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|With colors like theses, who could resist ordering?!|
Additional seed catalogs are available in the Smithsonian Library Collection. The Smithsonian's introduction to their collection explans the importance of seed catalogs, not just to gardeners and historians, but to designers and artists as well:
"The real gems of the collection date from 1830 to the 1930s and are both beautiful and important multidisciplinary historical documents. The seed trade catalogs document the history of the seed and agricultural implement business in the United States, as well as provide a history of botany and plant research such as the introduction of plant varieties into the United States. Additionally, the seed trade catalogs are a window into the history of graphic arts in advertising, and a social history, through the text and illustrations, showing changing fashions in flowers and vegetables."The Oregon State University Libraries has an excellent history of seed catalogs in both Britain and America:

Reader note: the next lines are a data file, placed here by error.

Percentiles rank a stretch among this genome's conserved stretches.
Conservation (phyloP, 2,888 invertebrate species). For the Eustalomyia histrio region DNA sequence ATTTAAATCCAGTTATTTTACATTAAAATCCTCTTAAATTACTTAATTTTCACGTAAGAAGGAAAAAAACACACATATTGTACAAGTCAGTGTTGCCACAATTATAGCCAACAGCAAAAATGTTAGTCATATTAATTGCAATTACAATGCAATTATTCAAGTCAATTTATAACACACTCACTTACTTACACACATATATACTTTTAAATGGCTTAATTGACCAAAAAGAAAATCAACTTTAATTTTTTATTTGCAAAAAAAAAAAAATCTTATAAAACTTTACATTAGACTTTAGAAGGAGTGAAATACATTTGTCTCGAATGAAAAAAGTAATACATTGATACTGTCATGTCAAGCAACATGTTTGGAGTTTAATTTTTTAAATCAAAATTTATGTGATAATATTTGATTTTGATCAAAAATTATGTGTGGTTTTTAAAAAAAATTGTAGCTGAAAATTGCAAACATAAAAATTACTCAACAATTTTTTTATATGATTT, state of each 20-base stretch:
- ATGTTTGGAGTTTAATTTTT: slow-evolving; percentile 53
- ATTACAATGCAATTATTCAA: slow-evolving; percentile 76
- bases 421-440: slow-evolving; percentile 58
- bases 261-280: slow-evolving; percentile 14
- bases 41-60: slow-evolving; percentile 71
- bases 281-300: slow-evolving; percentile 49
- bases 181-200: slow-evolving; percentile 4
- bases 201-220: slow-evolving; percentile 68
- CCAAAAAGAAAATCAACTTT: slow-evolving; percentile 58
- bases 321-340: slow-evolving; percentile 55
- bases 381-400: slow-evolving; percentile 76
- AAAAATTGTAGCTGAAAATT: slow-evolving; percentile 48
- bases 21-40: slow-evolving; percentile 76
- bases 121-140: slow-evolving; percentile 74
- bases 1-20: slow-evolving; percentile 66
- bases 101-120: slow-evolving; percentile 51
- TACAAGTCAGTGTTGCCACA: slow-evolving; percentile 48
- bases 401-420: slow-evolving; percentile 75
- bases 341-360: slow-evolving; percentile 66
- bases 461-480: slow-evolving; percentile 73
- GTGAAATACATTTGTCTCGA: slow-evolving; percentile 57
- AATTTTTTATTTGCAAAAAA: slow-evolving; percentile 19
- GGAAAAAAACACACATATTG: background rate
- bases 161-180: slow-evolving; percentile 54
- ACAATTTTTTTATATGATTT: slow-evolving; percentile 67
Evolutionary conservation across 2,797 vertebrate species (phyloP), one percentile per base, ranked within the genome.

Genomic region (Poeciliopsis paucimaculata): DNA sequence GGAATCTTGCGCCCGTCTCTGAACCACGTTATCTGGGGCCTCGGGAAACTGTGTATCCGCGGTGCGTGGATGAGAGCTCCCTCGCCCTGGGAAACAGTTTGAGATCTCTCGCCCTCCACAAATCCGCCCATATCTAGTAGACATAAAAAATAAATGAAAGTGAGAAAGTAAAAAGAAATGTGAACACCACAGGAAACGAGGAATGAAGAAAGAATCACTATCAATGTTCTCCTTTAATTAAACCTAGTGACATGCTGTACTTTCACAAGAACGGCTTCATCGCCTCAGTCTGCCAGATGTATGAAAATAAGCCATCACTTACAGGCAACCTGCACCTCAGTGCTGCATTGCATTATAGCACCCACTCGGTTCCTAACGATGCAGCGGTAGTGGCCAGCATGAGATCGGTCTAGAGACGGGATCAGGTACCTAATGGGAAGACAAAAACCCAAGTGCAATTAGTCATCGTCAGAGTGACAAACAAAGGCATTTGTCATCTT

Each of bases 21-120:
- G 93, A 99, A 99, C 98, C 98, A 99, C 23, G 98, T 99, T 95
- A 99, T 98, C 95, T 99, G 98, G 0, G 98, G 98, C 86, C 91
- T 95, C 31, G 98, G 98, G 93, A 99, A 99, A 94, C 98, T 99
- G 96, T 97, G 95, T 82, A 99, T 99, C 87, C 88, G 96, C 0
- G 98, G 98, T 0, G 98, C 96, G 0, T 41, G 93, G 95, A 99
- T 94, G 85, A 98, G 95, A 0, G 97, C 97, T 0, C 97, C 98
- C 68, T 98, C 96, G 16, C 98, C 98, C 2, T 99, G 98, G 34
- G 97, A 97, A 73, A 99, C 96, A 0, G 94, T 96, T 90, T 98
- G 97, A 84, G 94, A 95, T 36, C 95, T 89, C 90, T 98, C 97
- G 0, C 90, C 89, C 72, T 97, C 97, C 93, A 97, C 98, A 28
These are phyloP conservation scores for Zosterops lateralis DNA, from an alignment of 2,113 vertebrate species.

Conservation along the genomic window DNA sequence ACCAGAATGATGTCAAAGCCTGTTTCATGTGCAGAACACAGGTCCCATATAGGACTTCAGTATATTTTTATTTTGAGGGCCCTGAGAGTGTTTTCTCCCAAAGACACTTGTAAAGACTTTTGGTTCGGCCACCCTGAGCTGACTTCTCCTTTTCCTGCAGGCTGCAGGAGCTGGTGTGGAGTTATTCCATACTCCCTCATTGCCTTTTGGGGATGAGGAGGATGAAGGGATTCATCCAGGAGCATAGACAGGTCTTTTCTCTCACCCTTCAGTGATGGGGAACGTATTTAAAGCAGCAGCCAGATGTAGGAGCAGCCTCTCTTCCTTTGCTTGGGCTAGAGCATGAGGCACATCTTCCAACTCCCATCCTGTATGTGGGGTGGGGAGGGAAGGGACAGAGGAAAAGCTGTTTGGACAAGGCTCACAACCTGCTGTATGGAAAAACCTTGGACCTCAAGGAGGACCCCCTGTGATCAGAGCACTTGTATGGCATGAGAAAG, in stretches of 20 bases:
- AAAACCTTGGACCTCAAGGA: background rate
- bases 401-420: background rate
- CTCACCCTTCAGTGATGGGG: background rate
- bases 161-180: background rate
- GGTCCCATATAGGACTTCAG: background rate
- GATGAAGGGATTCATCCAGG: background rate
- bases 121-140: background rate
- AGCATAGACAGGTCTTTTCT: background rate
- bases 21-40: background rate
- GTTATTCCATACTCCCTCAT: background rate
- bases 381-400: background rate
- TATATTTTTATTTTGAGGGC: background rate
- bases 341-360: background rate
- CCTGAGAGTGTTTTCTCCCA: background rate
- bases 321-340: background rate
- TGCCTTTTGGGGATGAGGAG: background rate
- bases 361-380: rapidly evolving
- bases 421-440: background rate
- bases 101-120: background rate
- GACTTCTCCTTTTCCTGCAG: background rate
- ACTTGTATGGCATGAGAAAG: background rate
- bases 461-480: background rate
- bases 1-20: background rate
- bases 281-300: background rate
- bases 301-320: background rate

Like color? Do a Google Image search for Victorian seed catalogs. Here's a sample of what you'll get:
For information on D.M. Ferry & Co., see page 137 of the Earl J. Arnold Advertising Card Collection.
This site includes historical materials that may contain negative stereotypes or language reflecting the culture or language of a particular period or place. These items are presented as part of the historical record, and do not represent or in any way reflect the personal views of the author of this blog, his ancestors, or his family.
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